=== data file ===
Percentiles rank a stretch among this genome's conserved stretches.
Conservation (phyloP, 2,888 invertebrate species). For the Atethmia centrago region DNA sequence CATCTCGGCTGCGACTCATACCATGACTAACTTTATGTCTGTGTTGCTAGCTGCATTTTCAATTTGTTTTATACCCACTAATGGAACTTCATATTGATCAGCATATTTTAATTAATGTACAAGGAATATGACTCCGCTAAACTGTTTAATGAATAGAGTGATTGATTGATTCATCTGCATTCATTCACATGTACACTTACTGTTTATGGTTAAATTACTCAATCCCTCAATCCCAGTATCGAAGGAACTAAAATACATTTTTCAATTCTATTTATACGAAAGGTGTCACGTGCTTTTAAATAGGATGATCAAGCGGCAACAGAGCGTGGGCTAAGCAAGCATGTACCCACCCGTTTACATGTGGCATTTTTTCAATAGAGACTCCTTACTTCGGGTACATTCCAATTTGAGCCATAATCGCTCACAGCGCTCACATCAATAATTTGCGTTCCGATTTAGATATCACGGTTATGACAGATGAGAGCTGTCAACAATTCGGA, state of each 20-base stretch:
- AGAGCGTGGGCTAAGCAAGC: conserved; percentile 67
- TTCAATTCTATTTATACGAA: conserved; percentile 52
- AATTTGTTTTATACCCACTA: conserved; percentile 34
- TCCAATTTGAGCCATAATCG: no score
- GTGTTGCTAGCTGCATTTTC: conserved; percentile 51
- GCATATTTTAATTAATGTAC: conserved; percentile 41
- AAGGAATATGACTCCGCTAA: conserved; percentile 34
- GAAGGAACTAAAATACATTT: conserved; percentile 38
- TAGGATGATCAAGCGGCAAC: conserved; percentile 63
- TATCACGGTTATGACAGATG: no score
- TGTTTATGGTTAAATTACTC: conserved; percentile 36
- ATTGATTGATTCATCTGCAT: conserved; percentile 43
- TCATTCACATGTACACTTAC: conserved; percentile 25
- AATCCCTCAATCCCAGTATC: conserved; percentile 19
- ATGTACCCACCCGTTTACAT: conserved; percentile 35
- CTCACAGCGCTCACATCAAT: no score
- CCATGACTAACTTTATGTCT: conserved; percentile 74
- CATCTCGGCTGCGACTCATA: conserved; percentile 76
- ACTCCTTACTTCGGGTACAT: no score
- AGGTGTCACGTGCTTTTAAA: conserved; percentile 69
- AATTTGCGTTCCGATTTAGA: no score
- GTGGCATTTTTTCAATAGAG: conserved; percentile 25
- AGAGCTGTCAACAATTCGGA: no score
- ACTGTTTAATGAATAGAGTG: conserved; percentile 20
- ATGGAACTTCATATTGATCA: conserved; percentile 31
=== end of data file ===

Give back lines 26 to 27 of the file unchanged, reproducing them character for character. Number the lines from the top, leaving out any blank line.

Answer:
- ACTGTTTAATGAATAGAGTG: conserved; percentile 20
- ATGGAACTTCATATTGATCA: conserved; percentile 31